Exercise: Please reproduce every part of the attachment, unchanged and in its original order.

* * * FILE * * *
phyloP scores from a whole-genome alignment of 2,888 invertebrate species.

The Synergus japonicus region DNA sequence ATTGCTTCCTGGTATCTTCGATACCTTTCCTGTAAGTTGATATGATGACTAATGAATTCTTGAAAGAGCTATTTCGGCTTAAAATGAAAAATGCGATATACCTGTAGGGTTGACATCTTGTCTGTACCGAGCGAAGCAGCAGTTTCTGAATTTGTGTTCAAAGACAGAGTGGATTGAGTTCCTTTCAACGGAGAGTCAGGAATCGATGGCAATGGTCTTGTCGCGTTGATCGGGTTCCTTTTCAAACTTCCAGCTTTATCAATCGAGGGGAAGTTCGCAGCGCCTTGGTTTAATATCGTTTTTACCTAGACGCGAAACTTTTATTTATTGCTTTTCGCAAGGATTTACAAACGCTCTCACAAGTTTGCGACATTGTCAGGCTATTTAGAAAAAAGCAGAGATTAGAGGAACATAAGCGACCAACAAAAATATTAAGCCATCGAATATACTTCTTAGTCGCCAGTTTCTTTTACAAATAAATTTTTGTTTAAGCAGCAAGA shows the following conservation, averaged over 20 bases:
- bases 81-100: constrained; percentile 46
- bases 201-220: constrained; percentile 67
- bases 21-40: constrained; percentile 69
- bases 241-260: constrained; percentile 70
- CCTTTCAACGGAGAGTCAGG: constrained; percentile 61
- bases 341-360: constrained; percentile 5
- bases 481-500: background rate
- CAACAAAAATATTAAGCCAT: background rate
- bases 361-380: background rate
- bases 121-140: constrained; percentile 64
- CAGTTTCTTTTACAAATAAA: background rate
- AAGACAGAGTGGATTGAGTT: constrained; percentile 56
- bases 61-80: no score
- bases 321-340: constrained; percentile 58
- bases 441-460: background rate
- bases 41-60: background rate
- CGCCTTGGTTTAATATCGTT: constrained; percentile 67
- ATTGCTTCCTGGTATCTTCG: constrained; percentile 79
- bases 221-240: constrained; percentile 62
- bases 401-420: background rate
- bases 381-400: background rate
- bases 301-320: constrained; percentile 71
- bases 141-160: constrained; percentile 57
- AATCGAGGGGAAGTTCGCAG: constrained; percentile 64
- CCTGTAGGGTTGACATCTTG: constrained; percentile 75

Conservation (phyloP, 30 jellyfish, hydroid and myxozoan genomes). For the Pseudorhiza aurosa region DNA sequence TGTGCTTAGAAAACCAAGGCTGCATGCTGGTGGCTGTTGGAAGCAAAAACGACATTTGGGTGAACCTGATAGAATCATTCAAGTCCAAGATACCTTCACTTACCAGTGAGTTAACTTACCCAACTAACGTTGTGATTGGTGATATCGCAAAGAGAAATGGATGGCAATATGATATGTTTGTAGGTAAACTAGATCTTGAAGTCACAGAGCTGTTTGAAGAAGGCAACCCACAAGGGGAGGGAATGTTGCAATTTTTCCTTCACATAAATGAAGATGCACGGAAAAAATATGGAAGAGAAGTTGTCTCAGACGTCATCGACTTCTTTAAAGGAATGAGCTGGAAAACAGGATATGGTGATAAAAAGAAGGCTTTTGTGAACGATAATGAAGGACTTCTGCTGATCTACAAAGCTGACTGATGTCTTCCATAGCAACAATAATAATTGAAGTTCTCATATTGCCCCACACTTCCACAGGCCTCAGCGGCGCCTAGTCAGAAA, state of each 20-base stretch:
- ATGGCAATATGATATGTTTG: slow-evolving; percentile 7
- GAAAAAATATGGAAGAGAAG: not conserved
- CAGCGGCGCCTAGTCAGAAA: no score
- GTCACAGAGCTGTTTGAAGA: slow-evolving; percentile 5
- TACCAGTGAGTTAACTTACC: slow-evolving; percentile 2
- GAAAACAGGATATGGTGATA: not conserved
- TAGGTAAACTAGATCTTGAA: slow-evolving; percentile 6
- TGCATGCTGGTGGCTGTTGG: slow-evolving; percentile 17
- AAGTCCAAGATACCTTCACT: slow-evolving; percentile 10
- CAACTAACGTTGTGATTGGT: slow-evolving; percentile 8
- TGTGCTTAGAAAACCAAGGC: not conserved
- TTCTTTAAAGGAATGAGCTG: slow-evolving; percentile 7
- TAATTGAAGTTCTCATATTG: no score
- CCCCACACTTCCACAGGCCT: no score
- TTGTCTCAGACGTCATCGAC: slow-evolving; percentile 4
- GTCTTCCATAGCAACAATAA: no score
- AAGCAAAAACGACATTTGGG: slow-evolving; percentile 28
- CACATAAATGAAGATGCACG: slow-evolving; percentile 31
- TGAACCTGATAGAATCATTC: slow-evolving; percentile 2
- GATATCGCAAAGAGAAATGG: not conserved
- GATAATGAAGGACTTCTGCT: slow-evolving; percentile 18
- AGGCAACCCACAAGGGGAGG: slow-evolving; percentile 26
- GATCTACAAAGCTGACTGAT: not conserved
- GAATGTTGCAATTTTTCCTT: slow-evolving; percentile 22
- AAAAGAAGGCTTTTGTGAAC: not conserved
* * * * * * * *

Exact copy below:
phyloP scores from a whole-genome alignment of 2,888 invertebrate species.

The Synergus japonicus region DNA sequence ATTGCTTCCTGGTATCTTCGATACCTTTCCTGTAAGTTGATATGATGACTAATGAATTCTTGAAAGAGCTATTTCGGCTTAAAATGAAAAATGCGATATACCTGTAGGGTTGACATCTTGTCTGTACCGAGCGAAGCAGCAGTTTCTGAATTTGTGTTCAAAGACAGAGTGGATTGAGTTCCTTTCAACGGAGAGTCAGGAATCGATGGCAATGGTCTTGTCGCGTTGATCGGGTTCCTTTTCAAACTTCCAGCTTTATCAATCGAGGGGAAGTTCGCAGCGCCTTGGTTTAATATCGTTTTTACCTAGACGCGAAACTTTTATTTATTGCTTTTCGCAAGGATTTACAAACGCTCTCACAAGTTTGCGACATTGTCAGGCTATTTAGAAAAAAGCAGAGATTAGAGGAACATAAGCGACCAACAAAAATATTAAGCCATCGAATATACTTCTTAGTCGCCAGTTTCTTTTACAAATAAATTTTTGTTTAAGCAGCAAGA shows the following conservation, averaged over 20 bases:
- bases 81-100: constrained; percentile 46
- bases 201-220: constrained; percentile 67
- bases 21-40: constrained; percentile 69
- bases 241-260: constrained; percentile 70
- CCTTTCAACGGAGAGTCAGG: constrained; percentile 61
- bases 341-360: constrained; percentile 5
- bases 481-500: background rate
- CAACAAAAATATTAAGCCAT: background rate
- bases 361-380: background rate
- bases 121-140: constrained; percentile 64
- CAGTTTCTTTTACAAATAAA: background rate
- AAGACAGAGTGGATTGAGTT: constrained; percentile 56
- bases 61-80: no score
- bases 321-340: constrained; percentile 58
- bases 441-460: background rate
- bases 41-60: background rate
- CGCCTTGGTTTAATATCGTT: constrained; percentile 67
- ATTGCTTCCTGGTATCTTCG: constrained; percentile 79
- bases 221-240: constrained; percentile 62
- bases 401-420: background rate
- bases 381-400: background rate
- bases 301-320: constrained; percentile 71
- bases 141-160: constrained; percentile 57
- AATCGAGGGGAAGTTCGCAG: constrained; percentile 64
- CCTGTAGGGTTGACATCTTG: constrained; percentile 75

Conservation (phyloP, 30 jellyfish, hydroid and myxozoan genomes). For the Pseudorhiza aurosa region DNA sequence TGTGCTTAGAAAACCAAGGCTGCATGCTGGTGGCTGTTGGAAGCAAAAACGACATTTGGGTGAACCTGATAGAATCATTCAAGTCCAAGATACCTTCACTTACCAGTGAGTTAACTTACCCAACTAACGTTGTGATTGGTGATATCGCAAAGAGAAATGGATGGCAATATGATATGTTTGTAGGTAAACTAGATCTTGAAGTCACAGAGCTGTTTGAAGAAGGCAACCCACAAGGGGAGGGAATGTTGCAATTTTTCCTTCACATAAATGAAGATGCACGGAAAAAATATGGAAGAGAAGTTGTCTCAGACGTCATCGACTTCTTTAAAGGAATGAGCTGGAAAACAGGATATGGTGATAAAAAGAAGGCTTTTGTGAACGATAATGAAGGACTTCTGCTGATCTACAAAGCTGACTGATGTCTTCCATAGCAACAATAATAATTGAAGTTCTCATATTGCCCCACACTTCCACAGGCCTCAGCGGCGCCTAGTCAGAAA, state of each 20-base stretch:
- ATGGCAATATGATATGTTTG: slow-evolving; percentile 7
- GAAAAAATATGGAAGAGAAG: not conserved
- CAGCGGCGCCTAGTCAGAAA: no score
- GTCACAGAGCTGTTTGAAGA: slow-evolving; percentile 5
- TACCAGTGAGTTAACTTACC: slow-evolving; percentile 2
- GAAAACAGGATATGGTGATA: not conserved
- TAGGTAAACTAGATCTTGAA: slow-evolving; percentile 6
- TGCATGCTGGTGGCTGTTGG: slow-evolving; percentile 17
- AAGTCCAAGATACCTTCACT: slow-evolving; percentile 10
- CAACTAACGTTGTGATTGGT: slow-evolving; percentile 8
- TGTGCTTAGAAAACCAAGGC: not conserved
- TTCTTTAAAGGAATGAGCTG: slow-evolving; percentile 7
- TAATTGAAGTTCTCATATTG: no score
- CCCCACACTTCCACAGGCCT: no score
- TTGTCTCAGACGTCATCGAC: slow-evolving; percentile 4
- GTCTTCCATAGCAACAATAA: no score
- AAGCAAAAACGACATTTGGG: slow-evolving; percentile 28
- CACATAAATGAAGATGCACG: slow-evolving; percentile 31
- TGAACCTGATAGAATCATTC: slow-evolving; percentile 2
- GATATCGCAAAGAGAAATGG: not conserved
- GATAATGAAGGACTTCTGCT: slow-evolving; percentile 18
- AGGCAACCCACAAGGGGAGG: slow-evolving; percentile 26
- GATCTACAAAGCTGACTGAT: not conserved
- GAATGTTGCAATTTTTCCTT: slow-evolving; percentile 22
- AAAAGAAGGCTTTTGTGAAC: not conserved